Training was difficult in England, as Prakash was required to change hospitals every year, with extensive travelling and long on-calls. Just before taking up a consultant post, he was separated from his family yet again for a year, as he undertook his oncoplastic fellowship in the North of England – oncoplastic surgery at the time was a relatively new and exciting sub-speciality. During this time, his family was living in the South of England, meaning that Prakash had to commute across the country every weekend to ensure he spent enough time with the family.
Prakash became a distinguished Breast Cancer specialist and Consultant Surgeon in 2002, saving countless lives, focusing on surgery and oncoplastic reconstruction.
His NHS practice was at Princess Royal University Hospital in Orpington, Kent, where he headed the Breast Unit for many years, treating and supporting the recovery of thousands of patients. He was held in high regard among colleagues and in community owing to his calm, expert and warm manner.
He became the Medical Director at the Princess Royal University Hospital in 2018 – making him one of the very few Medical Directors of Indian origin practising in the UK. In the same year, he was also honoured with an NHS Leadership Academy Award.
Prakash was a committed father and loving husband, supporting his children through their education and inspiring his son Aaditya to follow in his footsteps as a Surgeon and his daughter Prajakta to study Artificial Intelligence and an MBA.
Prakash had a deep altruistic outlook on life and never said 'No' to those who needed his help.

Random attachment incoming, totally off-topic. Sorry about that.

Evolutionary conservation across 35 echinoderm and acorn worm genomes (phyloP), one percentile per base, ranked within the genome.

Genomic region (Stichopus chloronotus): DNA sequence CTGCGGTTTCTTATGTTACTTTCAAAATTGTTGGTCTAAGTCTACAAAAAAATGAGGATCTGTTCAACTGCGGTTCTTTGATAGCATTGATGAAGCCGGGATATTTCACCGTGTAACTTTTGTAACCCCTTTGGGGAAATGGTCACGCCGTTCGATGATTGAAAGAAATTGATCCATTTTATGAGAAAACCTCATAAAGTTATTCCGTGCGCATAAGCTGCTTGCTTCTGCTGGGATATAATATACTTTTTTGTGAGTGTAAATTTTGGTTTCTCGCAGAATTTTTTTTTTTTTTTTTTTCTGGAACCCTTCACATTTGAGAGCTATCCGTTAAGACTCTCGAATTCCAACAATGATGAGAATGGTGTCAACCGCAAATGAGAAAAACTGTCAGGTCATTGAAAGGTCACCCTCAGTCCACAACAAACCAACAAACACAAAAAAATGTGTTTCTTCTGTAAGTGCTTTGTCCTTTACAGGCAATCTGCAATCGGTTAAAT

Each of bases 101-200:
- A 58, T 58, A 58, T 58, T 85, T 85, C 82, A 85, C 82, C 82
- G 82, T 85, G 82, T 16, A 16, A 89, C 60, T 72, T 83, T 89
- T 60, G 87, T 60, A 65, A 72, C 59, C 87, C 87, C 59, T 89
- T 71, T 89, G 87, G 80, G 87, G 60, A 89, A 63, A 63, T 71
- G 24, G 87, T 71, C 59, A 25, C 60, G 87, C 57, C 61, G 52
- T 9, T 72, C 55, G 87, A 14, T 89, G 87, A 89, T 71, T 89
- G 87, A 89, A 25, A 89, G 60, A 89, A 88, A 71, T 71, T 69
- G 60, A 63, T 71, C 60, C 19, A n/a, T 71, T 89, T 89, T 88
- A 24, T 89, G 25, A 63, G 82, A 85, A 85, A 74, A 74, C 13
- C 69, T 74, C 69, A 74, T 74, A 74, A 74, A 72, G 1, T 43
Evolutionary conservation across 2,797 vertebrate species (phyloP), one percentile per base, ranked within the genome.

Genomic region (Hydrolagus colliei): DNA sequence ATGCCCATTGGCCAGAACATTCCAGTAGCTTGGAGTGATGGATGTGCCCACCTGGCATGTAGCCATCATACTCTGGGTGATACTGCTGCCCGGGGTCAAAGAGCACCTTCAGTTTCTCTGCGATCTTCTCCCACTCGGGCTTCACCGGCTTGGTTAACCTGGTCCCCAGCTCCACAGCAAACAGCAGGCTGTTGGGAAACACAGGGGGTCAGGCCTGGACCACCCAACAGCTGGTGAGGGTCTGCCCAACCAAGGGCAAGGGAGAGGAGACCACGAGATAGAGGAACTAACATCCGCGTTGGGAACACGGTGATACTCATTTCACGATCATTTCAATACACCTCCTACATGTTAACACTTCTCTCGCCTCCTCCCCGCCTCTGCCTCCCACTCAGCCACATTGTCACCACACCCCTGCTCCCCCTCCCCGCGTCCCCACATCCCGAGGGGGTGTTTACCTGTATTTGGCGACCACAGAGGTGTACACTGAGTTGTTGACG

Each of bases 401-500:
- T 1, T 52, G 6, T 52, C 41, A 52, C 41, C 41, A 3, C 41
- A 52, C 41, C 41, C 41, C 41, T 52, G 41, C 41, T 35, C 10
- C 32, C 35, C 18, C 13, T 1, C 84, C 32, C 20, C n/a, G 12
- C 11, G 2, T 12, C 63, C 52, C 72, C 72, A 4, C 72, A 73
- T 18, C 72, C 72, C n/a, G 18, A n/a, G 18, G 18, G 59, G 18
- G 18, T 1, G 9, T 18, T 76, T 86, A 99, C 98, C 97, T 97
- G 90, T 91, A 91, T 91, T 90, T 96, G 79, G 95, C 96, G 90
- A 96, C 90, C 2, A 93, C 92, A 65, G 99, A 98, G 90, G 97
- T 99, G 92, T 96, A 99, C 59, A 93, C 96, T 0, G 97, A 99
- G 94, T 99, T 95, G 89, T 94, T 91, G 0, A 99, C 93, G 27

He became an important part of the community, raising funds for many local projects. He was also asked on multiple occasions to speak at the House of Commons at events focusing on cancer care support.
His philanthropy is one of his greatest legacies and he raised hundreds of thousands of pounds for cancer patients and for new equipment to improve the care of breast cancer patients – most recently towards new endoscopy unit at the Princess Royal University Hospital. In 2016 he received the Mahatma Gandhi Pravashi Samman from the NRI Welfare Society of India, honouring his philanthropic achievements, which was awarded at the House of Lords.
Prakash never stopped supporting communities in India. In 2016, he co-founded a charity in India: Grant Medical Charities ‘79’, and was its prime donor. The charity donated paediatric ventilators to the Sir D.M. Petit Hospital in Maharashtra and most recently has been providing PPE to JJ Hospital in Mumbai during the Covid-19 pandemic. Recently, the charity raised funds for a new ambulance, which has now been donated in memory of Prakash.
In the UK, he was an important member of The Chartwell Cancer Trust and helped raise funds for that charity throughout his career, including through sponsored climbs of Kilimanjaro and Annapurna. He was an avid climber, ascending to Mount Everest base camp and learning to ski at the age of 50.
After surviving an acute Covid infection in March 2020, which he had contracted at the hospital while at work, Prakash began a new project to ensure the well-being of NHS staff during the pandemic. Sadly, Prakash died of an unexpected heart attack in October 2020 that is thought to be a delayed complication of his earlier Covid-19 infection.
In honour of this man who dedicated his life to serving his community and furthering the NHS, his family and friends are committed to completing this vision on his behalf and in his legacy.